Aging/Storing: Coffee Porter, Chocolate Porter, Flanders Red, English Barlywine
Fermenting: Maggie's Altbier
Next Up: PtE(1.1), Belgian Dubbel?

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Offline tom_hampton

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Re: Fermentation Fridge - Thermocouple Placement?
« Reply #6 on: July 22, 2012, 04:07:02 PM »
Thanks for the info, always appreciated.

Perhaps I'm looking too far into this; but being an engineer who does product safety testing for a living (including commercial refrigerators for food safety), I tend to dig deep.

Understanding the variability of the internal temperatures in a chest freezer regarding both vertical and horizontal gradients, and having only one thermocouple from which the controller gets its info, if I were to hang it in there just about anywhere (I tried this when I first got it) I'd be reading the air temperature in only one area under a no-load condition meaning it would fluctuate wildly as the thermocouple by itself does not represent a significant thermal mass. If I added a brass slug to the thermocouple it would stabilize things a bit, and while the gradients could still an issue, proper positioning of the slug could reduce this effect also.

Knowing this; my theory was that if I attached the thermocouple directly to the carboy, seeing how it represents a significant thermal mass compared to the total internal volume (7 cubic feet), it would act as a good steady load from which to regulate the temperature. Besides; the carboy and its contents are the very thing whose temperature we're trying to control as best as possible, no?

Feel free to smack me if I'm digging too deep.

You've got the right idea, Phil.  If you want to control the beer temp, you need to measure the beer temp.  The activity of fermentation generates quite a bit of heat.  So, your controller will have to work hard before fermentation starts, and after fermentation finishes....but, in the middle the yeast will do a lot of the work themselves.

In the future, you will want to get more controllers.  One for the air temp inside your fridge, and one for each beer.  I use heating pads to heat each carboy or bucket while keeping the air temp down at 45F or so.  I can ferment several different beers at several different temperatures this way...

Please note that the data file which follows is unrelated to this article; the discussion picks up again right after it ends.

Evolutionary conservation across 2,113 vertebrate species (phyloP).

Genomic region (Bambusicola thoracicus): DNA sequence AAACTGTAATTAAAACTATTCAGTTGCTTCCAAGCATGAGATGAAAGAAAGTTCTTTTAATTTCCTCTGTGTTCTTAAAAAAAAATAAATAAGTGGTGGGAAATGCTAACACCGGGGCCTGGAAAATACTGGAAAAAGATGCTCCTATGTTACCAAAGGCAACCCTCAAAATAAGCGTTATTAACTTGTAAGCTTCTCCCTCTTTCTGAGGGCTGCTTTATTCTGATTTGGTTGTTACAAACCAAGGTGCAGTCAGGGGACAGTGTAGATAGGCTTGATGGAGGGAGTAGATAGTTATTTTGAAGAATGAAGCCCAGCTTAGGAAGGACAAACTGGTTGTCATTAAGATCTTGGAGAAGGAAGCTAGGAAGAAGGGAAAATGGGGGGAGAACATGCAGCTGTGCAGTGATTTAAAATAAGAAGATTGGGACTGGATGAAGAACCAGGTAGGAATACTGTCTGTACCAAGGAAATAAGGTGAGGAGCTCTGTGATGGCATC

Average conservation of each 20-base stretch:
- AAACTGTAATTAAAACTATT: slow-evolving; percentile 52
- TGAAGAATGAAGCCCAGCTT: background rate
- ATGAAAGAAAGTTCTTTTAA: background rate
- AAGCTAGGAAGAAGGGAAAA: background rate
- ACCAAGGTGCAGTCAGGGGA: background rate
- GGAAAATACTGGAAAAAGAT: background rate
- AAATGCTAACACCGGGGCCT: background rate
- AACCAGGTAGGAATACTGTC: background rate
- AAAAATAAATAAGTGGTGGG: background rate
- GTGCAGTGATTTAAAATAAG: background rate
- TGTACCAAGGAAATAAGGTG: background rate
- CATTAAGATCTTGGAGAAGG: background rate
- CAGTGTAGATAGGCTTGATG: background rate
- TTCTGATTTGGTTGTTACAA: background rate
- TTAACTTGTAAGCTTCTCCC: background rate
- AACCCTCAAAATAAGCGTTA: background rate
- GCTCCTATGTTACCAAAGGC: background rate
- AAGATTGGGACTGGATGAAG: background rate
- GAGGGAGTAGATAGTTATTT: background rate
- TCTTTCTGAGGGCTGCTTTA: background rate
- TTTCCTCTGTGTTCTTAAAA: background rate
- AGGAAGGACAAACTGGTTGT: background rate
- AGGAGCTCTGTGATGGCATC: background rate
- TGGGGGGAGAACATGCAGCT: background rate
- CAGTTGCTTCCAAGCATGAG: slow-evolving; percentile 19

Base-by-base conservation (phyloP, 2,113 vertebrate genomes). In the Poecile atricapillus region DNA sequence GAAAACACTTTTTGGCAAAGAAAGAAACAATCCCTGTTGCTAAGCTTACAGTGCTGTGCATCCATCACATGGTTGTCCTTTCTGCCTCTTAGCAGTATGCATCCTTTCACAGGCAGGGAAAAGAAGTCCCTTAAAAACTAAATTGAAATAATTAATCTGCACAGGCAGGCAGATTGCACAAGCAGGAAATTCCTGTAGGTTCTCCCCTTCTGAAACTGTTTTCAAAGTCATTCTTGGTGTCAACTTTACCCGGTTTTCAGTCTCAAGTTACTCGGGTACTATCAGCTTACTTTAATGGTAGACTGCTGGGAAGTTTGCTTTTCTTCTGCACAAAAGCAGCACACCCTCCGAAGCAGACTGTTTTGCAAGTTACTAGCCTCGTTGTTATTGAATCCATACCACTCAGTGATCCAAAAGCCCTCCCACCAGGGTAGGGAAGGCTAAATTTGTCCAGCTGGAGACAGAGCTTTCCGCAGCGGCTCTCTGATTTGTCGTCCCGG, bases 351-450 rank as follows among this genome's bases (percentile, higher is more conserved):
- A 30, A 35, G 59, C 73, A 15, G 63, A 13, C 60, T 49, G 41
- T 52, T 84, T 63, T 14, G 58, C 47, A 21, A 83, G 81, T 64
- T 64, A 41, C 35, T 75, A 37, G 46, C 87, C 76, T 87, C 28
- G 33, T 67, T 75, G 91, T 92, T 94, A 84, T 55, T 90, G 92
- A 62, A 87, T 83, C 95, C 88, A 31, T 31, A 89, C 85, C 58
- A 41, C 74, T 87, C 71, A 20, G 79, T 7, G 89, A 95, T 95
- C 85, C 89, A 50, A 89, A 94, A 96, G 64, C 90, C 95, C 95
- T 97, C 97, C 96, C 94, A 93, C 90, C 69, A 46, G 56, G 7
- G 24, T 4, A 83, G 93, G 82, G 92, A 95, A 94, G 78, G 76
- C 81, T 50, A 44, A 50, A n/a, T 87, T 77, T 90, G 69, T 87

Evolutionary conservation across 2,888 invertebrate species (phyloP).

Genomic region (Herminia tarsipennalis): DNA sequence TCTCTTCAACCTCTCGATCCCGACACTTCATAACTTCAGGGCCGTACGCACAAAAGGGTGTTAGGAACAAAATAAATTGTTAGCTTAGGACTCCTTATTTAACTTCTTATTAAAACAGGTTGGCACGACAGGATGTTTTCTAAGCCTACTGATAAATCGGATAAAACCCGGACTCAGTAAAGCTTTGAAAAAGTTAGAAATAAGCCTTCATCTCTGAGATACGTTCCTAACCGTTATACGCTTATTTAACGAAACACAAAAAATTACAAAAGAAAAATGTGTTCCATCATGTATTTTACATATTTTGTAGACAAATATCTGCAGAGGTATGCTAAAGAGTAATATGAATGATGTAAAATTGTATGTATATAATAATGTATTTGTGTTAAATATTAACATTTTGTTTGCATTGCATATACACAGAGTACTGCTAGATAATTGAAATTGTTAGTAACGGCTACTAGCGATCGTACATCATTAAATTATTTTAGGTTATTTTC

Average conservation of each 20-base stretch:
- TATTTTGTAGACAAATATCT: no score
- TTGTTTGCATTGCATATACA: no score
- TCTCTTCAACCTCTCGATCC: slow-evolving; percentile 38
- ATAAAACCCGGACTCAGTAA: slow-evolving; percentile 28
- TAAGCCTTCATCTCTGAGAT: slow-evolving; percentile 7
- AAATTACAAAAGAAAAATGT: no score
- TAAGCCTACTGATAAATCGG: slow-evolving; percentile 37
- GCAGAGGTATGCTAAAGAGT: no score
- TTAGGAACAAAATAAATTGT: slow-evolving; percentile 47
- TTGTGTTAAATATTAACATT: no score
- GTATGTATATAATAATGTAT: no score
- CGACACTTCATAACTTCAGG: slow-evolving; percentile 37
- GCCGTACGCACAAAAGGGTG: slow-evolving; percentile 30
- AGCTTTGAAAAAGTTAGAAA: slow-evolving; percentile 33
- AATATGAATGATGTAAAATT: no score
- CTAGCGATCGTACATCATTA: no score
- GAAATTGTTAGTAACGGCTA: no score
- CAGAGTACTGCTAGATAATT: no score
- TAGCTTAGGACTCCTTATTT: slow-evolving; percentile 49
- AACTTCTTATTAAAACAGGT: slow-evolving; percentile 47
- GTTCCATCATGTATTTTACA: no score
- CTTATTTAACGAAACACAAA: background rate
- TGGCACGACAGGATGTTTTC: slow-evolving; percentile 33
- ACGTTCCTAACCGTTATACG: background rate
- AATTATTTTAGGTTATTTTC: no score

R.I.P.:Belgian Blonde
On Tap: Apfelwein, Kolsch(v2), Pumpkin Ale, Belgian Specialty 
Aging/Storing: Coffee Porter, Chocolate Porter, Flanders Red, English Barlywine
Fermenting: Maggie's Altbier
Next Up: PtE(1.1), Belgian Dubbel?

Working thru all BCS recipes

Offline philm63

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Re: Fermentation Fridge - Thermocouple Placement?
« Reply #7 on: July 22, 2012, 06:05:40 PM »
Thanks, Tom. All good Stuff.  I know based on good ol' physics the fermentation, if very active, will generate heat so controlling that in the first few days is crucial to reducing potential negative effects from higher temperatures such as fusel alcohols.

Your methods look like they'll fit the bill nicely, thanks again.

On Tap: Oatmeal Stout, IPA
Fermenting: Air
On Deck: Kolsch

Offline abarnard

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Re: Fermentation Fridge - Thermocouple Placement?
« Reply #8 on: July 23, 2012, 09:30:23 AM »
Wouldnt worry too much about it.  As long as the ambient temp in the  cooler is at least 2-3 degrees lower than target fermentation temp you should be ok.

I do not agree with this statement at all.  A typical profile looks like this:

Day0:  beer = ambient
Day1:  beer = ambient + 3
Day2:  beer = ambient + 5
Day3:  beer = ambient + 7
Day4:  beer = ambient + 5
Day5:  beer = ambient + 3
.....

For some beers (hefe's, and big beers over 70 pts) I see up to 12F difference between ambient and the beer temp. 

I use blue masking tape or metalic aluminum tape.  Don't forget to put a 1/2" layer of insulation on top of the temp probe after you tape it down.  I use double layers of carpet pad, or a cut up camping pad.  In this configuration your probe will read within 1/2 degF of the internal beer temperature.

(also engineer)

Tom,  thanks for the info.  My experience with refrigeration comes from 20 yrs in foodservice.  Set the walkin cooler around 38 for internal food temp of 40.  With the ongoing reaction of the yeast it makes sense  the beer temp will vary over time.  Does air movement effect your above figures?  Food cools faster when forced air is used so would the addition of a fan in the ferm chamber help to remove more heat from the fermentor reducing how hard the controller works? 
On tap: raspberry shandy, southern rye
Up next: blonde ale

Offline Wingeezer

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Re: Fermentation Fridge - Thermocouple Placement?
« Reply #9 on: July 23, 2012, 10:20:51 AM »
I too was having problems with taping the sensor to a carboy and found it a nuisance. 

What I do now is to use an adjustable flat bungee cord wrapped around the carboy.  I put a couple of small squares for dense foam material over the sensor, also strapped under the bungee.